Nova Scotia

Four-legged research assistants aim to prove dogs can live with owners at nursing homes

When a senior is forced to leave a dog behind to move into a nursing home, it can make the move even more difficult. A MSVU researcher is trying to change that by proving that pet dogs can live with their owners in a nursing home.

'These dogs that are coming in bring that unconditional love,' says Northwood CEO

Bill Johnson holds a treat between his fingers to safely feed Bella, a dog that's been spending time at a nursing home as part of a research project. (Elizabeth Chiu/CBC)

After gobbling up jerky treats from Bill Johnson, Bella, a long-haired collie, laps up water from her bowl and circles her bed a couple of times in a common room.

Then she wanders down the hall to Brenda McAskill's room. 

Johnson and McAskill are among the 150 residents at Northwood in Bedford, N.S., where dogs aren't allowed — except on occasion.

But Bella, a 35-kilogram walking fur ball, spends entire mornings or afternoons here, off-leash, several times a week.

She's a four-legged research assistant in a project that's trying to show it's not only possible for seniors to live in a long-term care facility with their pet dogs, it's actually better for them.

Shilo gives and receives love from residents and workers alike at Northwood. (Dave Laughlin/CBC)

At most nursing homes, residents aren't allowed to bring their dogs when they move in, although some facilities may make exceptions for some pets.

McAskill, a 72-year-old melanoma survivor, had dogs and cats when she lived independently. Now living in a facility where people are "going back and forth and sometimes there's just too much conversation," Bella brings her snuggles and peace.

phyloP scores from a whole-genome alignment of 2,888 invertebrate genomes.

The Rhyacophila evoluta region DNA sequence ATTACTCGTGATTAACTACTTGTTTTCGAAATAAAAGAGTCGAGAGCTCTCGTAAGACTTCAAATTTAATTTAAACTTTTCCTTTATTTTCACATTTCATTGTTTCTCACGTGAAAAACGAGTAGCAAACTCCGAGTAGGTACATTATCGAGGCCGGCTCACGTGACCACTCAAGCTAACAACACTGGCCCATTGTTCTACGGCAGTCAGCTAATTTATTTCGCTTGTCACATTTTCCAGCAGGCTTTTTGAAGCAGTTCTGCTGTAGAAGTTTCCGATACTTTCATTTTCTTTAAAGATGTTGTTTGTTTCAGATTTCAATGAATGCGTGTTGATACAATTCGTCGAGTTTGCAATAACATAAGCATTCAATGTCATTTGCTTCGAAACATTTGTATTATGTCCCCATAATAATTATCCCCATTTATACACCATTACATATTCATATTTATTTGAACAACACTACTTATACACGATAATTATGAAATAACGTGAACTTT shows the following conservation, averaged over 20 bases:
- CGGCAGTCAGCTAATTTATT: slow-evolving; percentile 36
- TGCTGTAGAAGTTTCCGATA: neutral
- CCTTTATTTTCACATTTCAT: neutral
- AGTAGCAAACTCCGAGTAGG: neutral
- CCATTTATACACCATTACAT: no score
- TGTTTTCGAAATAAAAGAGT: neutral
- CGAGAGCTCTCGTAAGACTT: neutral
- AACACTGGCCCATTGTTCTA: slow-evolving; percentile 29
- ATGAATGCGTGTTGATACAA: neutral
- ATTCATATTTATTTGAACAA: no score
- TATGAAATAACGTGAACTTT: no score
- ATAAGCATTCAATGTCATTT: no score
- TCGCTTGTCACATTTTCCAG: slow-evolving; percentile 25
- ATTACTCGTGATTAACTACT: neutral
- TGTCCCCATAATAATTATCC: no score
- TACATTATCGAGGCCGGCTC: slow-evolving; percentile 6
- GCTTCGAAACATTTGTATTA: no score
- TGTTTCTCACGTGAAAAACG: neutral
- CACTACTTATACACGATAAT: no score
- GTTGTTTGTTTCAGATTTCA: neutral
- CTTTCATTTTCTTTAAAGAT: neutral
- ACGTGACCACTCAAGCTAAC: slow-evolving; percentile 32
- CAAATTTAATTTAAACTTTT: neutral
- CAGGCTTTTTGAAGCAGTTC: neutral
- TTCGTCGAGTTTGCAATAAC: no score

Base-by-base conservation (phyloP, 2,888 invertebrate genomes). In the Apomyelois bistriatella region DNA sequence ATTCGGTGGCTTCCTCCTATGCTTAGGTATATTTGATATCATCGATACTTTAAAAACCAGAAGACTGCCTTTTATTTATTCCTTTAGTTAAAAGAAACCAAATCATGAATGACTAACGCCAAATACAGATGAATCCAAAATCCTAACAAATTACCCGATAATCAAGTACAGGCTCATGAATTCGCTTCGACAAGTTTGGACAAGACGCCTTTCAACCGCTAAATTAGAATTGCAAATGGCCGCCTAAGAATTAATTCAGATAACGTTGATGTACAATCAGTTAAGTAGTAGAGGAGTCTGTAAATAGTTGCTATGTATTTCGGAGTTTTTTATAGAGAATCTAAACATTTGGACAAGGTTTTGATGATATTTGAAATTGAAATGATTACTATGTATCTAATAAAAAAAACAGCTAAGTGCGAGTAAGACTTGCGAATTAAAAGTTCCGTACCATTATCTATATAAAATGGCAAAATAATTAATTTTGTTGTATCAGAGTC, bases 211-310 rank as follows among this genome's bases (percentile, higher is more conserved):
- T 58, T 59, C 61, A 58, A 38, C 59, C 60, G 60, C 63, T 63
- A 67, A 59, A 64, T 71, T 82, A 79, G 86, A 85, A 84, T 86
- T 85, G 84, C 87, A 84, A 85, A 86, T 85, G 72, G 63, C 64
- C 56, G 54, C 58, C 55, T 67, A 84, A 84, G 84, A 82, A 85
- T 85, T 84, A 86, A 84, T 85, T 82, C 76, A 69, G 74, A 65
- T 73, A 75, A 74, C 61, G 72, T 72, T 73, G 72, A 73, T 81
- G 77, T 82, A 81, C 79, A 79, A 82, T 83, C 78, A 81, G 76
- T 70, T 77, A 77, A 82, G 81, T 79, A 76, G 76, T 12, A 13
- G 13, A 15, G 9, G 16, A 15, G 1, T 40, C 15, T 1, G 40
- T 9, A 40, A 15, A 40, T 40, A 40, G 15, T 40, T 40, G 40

'She comes in and she just relaxes'

"She comes in and she just relaxes and I relax with her and I talk to her," she says while contentedly watching Bella rest on her bed.

Research shows that leaving a furry best friend to family, friends — or even surrendering to a shelter — creates a "grieving process" that can make the transition into a nursing home even more difficult, according to Ardra Cole.

Ardra Cole photographs while Susan MacLeod sketches how the dogs behave at the nursing home. (Elizabeth Chiu/CBC)

Cole is a professor of lifelong learning at Halifax's Mount Saint Vincent University. She's leading the year-long research project in collaboration with Northwood, Atlantic Canada's largest not-for-profit continuing care organization.

"We're trying to address those issues, to ease a transition, to make a care-home feel more like home, and also to provide comfort, and attachment, and continuity of relationships that's really important," says Cole.

Bella has help from a fellow furry assistant, Shilo, a pug beagle.

At Northwood's facility in downtown Halifax, a tiny dog named Itsy is the research canine. But these canine companions are not on the job, unless licks and snuggles are considered work.

The middle illustration shows Bill Johnson and Bella. Cole says family and residents will be offered the finished artwork by Susan MacLeod. (Robert Short/CBC)

"These dogs that are coming in bring that unconditional love," says Janet Simm, Northwood's CEO. She hopes this research will provide the evidence that creates change.

"This is about bringing happiness and allowing people to flourish in a community of belonging, dignity and choice," she says.

Interactions documented

For the past year, the interactions with residents have been documented in notes, photographs, and watercolour illustrations. The research has already been presented at a conference, and more presentations and publication of the work is planned.

Artist Susan MacLeod says she's "lucky" to be able to make drawings of scenes that have touched her heart.